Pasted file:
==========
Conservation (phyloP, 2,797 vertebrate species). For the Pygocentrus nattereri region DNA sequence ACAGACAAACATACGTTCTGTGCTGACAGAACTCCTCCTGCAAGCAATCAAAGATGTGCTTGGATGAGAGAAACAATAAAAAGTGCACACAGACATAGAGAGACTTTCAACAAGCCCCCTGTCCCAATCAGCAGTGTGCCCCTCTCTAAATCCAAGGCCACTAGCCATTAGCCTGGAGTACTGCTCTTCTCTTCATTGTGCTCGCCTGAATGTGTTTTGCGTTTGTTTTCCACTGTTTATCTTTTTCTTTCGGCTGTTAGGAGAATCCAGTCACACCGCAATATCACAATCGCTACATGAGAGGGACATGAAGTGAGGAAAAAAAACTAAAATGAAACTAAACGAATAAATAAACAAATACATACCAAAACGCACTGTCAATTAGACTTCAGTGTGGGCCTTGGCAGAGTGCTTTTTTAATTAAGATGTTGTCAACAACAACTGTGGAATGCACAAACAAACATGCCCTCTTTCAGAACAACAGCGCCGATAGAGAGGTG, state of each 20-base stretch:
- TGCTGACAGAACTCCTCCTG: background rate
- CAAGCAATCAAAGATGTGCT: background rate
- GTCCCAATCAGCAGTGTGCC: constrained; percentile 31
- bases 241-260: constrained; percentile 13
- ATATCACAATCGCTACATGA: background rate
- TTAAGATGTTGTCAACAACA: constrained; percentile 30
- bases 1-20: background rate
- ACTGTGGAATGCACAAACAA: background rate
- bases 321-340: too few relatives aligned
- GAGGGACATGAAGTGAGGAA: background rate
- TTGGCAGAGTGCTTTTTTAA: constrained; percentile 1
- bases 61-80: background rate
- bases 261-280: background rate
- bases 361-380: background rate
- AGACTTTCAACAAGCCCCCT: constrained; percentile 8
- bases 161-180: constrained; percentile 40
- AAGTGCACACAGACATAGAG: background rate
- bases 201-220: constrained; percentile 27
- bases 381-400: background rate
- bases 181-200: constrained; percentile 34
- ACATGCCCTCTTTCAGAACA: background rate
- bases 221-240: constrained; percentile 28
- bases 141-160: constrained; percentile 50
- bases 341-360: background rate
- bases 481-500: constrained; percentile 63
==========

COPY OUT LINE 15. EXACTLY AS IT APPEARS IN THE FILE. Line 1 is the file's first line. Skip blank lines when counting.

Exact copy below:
- bases 361-380: background rate